Cubans were lining up out the door and down the block at telephone centres in Havana on Monday as cell phone service becomes available to all citizens for the first time.
The cell phone contracts cost about $120 — more than six times the average state salary — and don't include a phone or cards with credit to make and receive calls. Nevertheless, hundreds of Cubans were lining up to buy the service.
Many of those waiting to sign up Monday already have cell phones, but most Cubans were prohibited from having them in their own names. The new government of Raul Castro is making a series of changes in Cuba aimed at eliminating some of the more bothersome restrictions on daily life.
Until now, the only people legally allowed to have a cell phone plan were foreigners, Cubans working for foreign companies and top government officials. Thousands more illegally use phones registered to foreign friends or relatives.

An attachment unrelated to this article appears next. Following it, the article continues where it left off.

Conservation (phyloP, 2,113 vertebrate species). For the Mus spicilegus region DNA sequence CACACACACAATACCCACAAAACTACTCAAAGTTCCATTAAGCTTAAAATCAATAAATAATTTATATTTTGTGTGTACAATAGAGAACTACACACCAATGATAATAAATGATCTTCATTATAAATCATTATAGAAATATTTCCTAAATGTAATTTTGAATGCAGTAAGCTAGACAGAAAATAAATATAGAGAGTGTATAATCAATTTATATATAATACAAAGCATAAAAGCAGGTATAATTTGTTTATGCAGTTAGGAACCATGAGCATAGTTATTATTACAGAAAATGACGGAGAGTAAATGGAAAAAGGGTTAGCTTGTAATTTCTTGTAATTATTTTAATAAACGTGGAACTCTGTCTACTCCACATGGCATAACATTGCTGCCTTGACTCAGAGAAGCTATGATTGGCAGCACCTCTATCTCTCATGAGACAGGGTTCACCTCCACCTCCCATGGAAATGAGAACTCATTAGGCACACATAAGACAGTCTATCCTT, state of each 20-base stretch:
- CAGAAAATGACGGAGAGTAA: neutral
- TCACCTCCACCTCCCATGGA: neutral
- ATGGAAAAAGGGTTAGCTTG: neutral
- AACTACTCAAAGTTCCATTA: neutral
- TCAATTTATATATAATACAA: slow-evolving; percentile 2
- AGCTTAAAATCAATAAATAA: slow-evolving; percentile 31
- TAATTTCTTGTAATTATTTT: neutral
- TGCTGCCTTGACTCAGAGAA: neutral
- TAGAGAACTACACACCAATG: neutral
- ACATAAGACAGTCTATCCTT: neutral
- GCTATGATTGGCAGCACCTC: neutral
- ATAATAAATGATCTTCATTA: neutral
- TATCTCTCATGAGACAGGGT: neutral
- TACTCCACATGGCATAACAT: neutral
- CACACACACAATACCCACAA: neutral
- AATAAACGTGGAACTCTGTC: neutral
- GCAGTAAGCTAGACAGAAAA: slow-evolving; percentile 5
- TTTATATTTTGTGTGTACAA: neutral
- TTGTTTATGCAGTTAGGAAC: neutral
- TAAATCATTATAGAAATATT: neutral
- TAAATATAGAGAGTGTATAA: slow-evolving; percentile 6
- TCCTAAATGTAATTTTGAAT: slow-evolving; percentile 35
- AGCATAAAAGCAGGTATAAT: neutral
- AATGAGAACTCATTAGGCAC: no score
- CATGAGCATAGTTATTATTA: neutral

The new program could give phones to hundreds of thousands of Cubans, especially those with relatives abroad who send them hard currency. But they will remain out of reach for most on the island because minutes are billed in convertible pesos — a hard currency worth 24 times more than the regular pesos most Cubans receive.
The government controls more than 90 per cent of the economy, and while the communist system ensures that most Cubans have free housing, education and health care and receive ration cards that cover basic food needs, the average monthly state salary is about $18.
In March the government loosened rules on the sale of a wide range of consumer technology items, including PCs, DVD players, car alarms and televisions of all sizes. Those goods previously could be purchased only by foreigners and companies.